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Thermal Energy

Thermal Energy

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Thermal Energy

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  1. Thermal Energy

  2. Thermal Energy • Temperature & Heat • Temperature is related to the average kinetic energy of the particles in a substance.

  3. SI unit for temp. is the Kelvin • K = °C + 273 (10°C = 283K) • °C = K – 273 (10K = -263°C) • Thermal Energy – the total of all the kinetic and potential energy of all the particles in a substance.

  4. Thermal energy relationships • As temperature increases, so does thermal energy (because the kinetic energy of the particles increased). • Even if the temperature doesn’t change, the thermal energy in a more massive substance is higher (because it is a total measure of energy).

  5. Cup gets cooler while hand gets warmer Heat • The flow of thermal energy from one object to another. • Heat always flows from warmer to cooler objects. Ice gets warmer while hand gets cooler

  6. Types of Heat Transfer

  7. 3 WAYS THAT HEAT CAN TRAVEL SONG: • https://www.youtube.com/watch?v=7Y3mfAGVn1c

  8. Types of Heat TransferConduction Conduction is the transfer of heat by direct contact. *occurs best in solids

  9. Types of Heat TransferConvection • Convection is the transfer of heat through fluids by currents created due to density differences in parts of the fluid. *occurs in liquids and gases only Hot water rises, cools and falls. Heated air rises, cools and then falls. Cool air falls.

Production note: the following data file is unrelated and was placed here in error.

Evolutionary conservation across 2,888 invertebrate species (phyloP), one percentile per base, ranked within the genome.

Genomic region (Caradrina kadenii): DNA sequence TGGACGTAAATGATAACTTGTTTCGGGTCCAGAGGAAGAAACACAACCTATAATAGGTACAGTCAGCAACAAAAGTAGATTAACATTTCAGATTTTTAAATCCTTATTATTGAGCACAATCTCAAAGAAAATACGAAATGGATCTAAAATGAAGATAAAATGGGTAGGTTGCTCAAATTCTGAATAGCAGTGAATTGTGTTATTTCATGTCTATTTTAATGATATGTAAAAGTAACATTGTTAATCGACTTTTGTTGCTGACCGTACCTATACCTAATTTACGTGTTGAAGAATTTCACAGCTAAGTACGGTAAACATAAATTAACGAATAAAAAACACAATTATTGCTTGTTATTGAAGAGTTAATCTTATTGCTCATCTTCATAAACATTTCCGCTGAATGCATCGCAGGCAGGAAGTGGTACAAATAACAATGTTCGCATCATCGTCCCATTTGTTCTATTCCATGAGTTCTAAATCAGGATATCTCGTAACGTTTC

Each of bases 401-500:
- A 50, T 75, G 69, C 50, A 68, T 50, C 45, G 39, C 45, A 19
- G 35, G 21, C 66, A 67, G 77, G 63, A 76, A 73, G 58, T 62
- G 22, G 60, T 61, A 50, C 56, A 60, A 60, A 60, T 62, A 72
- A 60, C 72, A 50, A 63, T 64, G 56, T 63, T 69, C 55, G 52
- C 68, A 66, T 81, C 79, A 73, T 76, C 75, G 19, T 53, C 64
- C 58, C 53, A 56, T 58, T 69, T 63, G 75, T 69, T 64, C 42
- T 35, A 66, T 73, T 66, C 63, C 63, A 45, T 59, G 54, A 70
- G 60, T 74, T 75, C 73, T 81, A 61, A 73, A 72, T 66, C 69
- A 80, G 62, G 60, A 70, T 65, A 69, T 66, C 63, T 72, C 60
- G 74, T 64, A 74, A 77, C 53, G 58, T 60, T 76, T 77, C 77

10. Types of Heat TransferRadiation • Radiation is the transfer of heat energy through space as waves of electromagnetic radiation. *the only type that can occur through empty space (example: from the sun)

  11. Specific Heat • Some things heat up or cool down faster than others. Land heats up and cools down faster than water.

  12. Specific heat is the amount of heat required to raise the temperature of 1 kg of a material by one degree (C or K). C water = 4184 J / kg C C sand = 664 J / kg C This is why land heats up quickly during the day and cools quickly at night and why water takes longer.

  13. Specific Heat • Which take longer to heat to 100°C? 50g Al 50g Cu Aluminum has a higher specific heat, so it will take longer to heat up. It will ALSO take longer to cool down.

  14. Why does water have such a high specific heat? watermetal Water molecules form strong bonds with each other; therefore it takes more heat energy to break them. Metals have weak bonds and do not need as much energy to break them.

  15. How to calculate changes in thermal energy q = mCpT q = change in thermal energy (heat) m = mass of substance T= change in temperature (Tf – Ti) Cp= specific heat of substance -q means heat loss +q = heat gain

  16. GIVEN m = 32g Ti = 60°C Tf = 20°C q = ?? Cp = 0.235 J/g°C WORK q = mCpΔT m = 32g ΔT = Tf - Ti ΔT = 20°C – 60°C = -40°C q = (32g)(0.235J/g°C)(-40°C) q = -300.8 J Heat TransferA 32g silver spoon cools from 60°C to 20°C. How much heat is lost by the spoon?

  17. GIVEN m = 230g Ti = 12°C Tf = 90°C Q = ?? Cp = 4.184 J/g°C WORK q = mCpΔT m = 230g ΔT = Tf - Ti ΔT = 90°C – 12°C = 78°C q = (230g)(4.184J/g°C)(78°C) q = 75,061 J Heat TransferHow much heat is required to warm 230 g of water from 12°C to 90°C?